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  5. "Do you speak Norwegian?"

"Do you speak Norwegian?"

Translation:Snakker du norsk?

July 22, 2015



Snakker du norsk? = Do you speak Norwegian? Du snakker Norsk. = You speak Norwegian. Am I right? I am curious about how to form a question. I don't recall it coming up in any lessons so far.


Yes, you are right. (But norsk is spelt in lower-case.)


To English speakers this could be the plural and singular form of the word 'you' - so not sure how it's marked me wrong :/


Both "du" and "dere" is accepted here. If it was a multiple choice exercise, you need to pick all the correct answers - not just one of them.


I wrote Snakker du norsk it said WRONG and made me write kan snakke du norsk?


Me too.. I dont even know what kan means! :/


Kan means "can". "Can you speak norwegian?"


if norsk means Norwegian (language), what does bokmål means?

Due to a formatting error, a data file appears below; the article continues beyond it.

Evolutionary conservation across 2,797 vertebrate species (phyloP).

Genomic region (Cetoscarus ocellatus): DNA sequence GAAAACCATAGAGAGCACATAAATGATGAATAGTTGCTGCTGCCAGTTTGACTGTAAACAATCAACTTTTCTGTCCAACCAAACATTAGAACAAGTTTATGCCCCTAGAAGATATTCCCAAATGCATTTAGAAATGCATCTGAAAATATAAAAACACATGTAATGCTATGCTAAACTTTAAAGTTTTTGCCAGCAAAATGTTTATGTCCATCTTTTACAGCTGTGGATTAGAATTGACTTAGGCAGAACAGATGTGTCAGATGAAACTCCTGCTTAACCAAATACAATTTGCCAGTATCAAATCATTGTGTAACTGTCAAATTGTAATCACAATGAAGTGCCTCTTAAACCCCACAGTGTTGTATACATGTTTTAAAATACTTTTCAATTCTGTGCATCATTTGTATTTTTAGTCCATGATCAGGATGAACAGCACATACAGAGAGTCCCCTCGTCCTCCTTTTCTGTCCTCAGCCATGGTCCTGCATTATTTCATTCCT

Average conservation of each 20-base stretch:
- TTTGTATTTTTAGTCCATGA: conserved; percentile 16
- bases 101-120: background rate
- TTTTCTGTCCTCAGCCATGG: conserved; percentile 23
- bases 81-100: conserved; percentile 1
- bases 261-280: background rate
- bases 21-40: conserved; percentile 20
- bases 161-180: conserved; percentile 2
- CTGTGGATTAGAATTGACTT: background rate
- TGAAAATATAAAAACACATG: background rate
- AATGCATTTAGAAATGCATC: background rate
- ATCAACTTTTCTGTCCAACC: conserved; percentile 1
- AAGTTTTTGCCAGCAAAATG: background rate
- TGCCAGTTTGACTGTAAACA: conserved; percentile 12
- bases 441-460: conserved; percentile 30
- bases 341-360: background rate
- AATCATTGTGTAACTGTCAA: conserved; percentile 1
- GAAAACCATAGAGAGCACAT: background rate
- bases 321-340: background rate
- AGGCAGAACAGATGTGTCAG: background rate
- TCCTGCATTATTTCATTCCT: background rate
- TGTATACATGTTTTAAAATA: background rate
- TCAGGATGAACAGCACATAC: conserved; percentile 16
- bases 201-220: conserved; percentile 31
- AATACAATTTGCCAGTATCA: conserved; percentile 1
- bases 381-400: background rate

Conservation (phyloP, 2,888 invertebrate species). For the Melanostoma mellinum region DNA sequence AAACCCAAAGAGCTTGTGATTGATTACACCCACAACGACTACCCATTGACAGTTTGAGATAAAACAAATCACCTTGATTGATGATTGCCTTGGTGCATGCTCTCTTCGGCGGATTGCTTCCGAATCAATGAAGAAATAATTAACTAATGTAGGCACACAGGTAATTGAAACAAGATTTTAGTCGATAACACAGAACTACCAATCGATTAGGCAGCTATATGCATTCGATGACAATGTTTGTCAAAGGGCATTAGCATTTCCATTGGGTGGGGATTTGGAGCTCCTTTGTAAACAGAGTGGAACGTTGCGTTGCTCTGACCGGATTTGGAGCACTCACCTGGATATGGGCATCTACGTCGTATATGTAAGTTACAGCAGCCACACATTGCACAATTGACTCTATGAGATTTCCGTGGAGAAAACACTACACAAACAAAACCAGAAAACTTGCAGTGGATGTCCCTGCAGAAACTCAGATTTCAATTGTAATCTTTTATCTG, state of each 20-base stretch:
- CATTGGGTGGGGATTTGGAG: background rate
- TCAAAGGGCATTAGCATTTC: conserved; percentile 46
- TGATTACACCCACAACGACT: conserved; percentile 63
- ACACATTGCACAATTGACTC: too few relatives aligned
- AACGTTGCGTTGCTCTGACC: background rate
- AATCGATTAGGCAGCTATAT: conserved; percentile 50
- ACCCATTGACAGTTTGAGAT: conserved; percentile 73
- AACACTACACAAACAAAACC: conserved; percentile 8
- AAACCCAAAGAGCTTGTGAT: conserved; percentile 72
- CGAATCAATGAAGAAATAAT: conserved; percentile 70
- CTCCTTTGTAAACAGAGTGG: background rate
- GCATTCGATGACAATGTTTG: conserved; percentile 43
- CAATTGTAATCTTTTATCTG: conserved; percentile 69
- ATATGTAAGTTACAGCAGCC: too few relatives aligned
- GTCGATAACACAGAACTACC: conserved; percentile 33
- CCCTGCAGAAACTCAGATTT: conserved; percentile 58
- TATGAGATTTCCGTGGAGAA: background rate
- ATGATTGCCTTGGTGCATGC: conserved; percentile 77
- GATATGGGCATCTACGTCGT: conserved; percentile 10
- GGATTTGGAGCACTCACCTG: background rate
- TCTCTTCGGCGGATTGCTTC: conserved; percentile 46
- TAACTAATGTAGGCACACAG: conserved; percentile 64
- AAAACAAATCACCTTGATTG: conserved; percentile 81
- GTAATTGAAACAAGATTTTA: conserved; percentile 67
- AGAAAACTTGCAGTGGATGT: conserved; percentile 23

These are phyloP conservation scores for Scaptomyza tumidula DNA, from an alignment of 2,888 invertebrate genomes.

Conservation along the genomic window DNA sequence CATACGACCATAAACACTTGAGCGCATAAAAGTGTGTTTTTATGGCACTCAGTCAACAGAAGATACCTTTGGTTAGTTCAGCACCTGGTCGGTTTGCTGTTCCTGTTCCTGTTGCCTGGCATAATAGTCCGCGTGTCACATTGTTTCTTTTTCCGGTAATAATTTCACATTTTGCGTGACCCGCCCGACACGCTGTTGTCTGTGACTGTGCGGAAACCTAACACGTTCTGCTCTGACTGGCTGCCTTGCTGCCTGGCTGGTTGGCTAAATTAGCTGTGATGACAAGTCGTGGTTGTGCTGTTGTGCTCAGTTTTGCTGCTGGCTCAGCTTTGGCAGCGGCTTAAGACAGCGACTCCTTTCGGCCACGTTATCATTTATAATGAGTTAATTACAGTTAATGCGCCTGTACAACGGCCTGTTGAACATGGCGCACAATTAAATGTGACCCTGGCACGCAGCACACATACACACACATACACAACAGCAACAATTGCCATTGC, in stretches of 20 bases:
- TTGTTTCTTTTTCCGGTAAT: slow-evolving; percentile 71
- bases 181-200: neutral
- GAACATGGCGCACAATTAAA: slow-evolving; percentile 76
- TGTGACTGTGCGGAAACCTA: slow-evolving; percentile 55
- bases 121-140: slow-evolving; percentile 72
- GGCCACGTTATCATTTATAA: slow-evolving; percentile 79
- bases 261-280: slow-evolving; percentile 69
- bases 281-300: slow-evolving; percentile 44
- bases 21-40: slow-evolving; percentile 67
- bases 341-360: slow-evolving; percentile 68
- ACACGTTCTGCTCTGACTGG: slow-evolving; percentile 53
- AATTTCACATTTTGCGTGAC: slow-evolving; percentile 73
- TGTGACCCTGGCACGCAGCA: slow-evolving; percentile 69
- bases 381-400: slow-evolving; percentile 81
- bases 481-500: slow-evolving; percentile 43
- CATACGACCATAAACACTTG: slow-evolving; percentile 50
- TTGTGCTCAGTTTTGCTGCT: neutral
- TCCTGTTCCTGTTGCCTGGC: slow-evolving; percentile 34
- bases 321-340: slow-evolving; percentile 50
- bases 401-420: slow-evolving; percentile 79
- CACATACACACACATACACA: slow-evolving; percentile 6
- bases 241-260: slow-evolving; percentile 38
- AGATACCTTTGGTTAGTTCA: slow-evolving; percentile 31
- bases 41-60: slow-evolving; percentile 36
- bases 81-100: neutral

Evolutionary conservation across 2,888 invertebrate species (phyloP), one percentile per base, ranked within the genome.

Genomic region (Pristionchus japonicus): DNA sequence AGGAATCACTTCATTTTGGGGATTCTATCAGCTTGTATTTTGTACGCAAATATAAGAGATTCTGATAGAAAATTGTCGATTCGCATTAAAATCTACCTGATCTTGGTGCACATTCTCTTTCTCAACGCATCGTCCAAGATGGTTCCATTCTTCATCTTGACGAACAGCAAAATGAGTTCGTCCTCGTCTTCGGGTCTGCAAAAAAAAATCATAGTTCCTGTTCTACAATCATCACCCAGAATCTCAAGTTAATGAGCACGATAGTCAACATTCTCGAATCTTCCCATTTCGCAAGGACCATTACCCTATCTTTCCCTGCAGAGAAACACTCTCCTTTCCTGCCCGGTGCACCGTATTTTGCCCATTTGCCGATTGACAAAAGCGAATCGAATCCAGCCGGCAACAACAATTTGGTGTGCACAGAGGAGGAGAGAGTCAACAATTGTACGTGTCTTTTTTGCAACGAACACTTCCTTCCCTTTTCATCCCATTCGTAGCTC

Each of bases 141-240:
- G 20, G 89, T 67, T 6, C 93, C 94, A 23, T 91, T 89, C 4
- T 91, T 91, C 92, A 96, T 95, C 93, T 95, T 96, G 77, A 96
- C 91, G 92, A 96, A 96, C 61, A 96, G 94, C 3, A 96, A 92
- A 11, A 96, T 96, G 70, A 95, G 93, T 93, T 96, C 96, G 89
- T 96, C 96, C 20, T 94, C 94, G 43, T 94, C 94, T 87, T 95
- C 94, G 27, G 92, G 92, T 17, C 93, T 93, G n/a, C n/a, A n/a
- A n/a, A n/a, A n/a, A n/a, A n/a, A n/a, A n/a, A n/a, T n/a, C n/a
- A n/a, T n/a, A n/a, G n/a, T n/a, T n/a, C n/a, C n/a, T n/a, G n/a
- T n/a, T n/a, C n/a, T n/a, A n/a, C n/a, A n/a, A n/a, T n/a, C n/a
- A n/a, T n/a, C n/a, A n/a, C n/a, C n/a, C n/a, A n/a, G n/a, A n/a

Bokmål means "book language" and describes one written Norwegian standard. The other one is nynorsk ("new Norwegian").

Note that both refer to how Norwegian is written. You cannot "speak" either bokmål or nynorsk. However, the pronunciation might be closer to how bokmål is written in certain parts of Norway, and in other parts the pronunciation is closer to how nynorsk is written. But all pronunciations are called "norsk".


I wrote du snakker norsk, but it was incorrect. Should have been snakker du norsk. What is the pattern actually?


"Du snakker norsk." is a statement (just like the english "you speak Norwegian"), "snakker du norsk?" is a question.


Is there a difference between norsk and norske? Is one feminine or something?


Norske is the definite singluar and plural of the adjective norsk.


What is the difference "jeg prate norsk / jeg snakke norsk"

[deactivated user]

    You used the infinitive form of the verb instead of present tense ( prater, snakker ).

    • å prate - to chat
    • å snakke - to talk, to speak

    Follow this link to watch a YouTube video where you're given explanations about five verbs (å snakke, å prate, å si, å telle, å fortelle) that all revolve about talking but are used in different situations and contexts. The video is in Norwegian so you might postpone watching it until you're at a more advanced level.


    Non-native speaker, but I think "prate" means "to chatter", while "snakke" means "to speak".

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